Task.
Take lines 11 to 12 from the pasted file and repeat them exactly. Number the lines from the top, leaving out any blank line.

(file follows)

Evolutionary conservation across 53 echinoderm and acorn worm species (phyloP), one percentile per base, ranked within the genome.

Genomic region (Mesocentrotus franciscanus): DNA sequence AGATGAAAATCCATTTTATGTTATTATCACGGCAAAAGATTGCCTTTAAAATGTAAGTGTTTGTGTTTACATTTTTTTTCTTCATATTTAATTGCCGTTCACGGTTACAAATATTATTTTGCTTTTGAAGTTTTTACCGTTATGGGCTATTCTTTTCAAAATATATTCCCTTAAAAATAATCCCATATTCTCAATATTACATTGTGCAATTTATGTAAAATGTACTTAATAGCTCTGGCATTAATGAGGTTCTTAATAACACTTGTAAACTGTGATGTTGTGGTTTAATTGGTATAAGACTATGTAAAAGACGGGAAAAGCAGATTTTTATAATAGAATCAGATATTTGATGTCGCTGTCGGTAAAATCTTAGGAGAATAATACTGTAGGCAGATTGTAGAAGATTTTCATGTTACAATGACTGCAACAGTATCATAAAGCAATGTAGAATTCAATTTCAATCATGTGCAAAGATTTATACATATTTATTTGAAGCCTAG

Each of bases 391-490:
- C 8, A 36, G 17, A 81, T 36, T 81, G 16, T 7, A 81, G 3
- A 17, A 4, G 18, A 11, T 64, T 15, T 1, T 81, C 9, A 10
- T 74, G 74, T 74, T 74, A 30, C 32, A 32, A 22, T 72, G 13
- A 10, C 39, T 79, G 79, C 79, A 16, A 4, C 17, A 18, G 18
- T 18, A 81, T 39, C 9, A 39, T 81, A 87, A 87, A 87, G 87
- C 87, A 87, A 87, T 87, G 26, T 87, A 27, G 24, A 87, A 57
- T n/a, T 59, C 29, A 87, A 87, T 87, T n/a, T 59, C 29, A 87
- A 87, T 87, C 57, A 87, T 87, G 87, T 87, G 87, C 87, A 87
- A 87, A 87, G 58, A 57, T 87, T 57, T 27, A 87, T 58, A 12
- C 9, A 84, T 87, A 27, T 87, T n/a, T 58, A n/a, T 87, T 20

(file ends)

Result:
- A 87, T 87, C 57, A 87, T 87, G 87, T 87, G 87, C 87, A 87
- A 87, A 87, G 58, A 57, T 87, T 57, T 27, A 87, T 58, A 12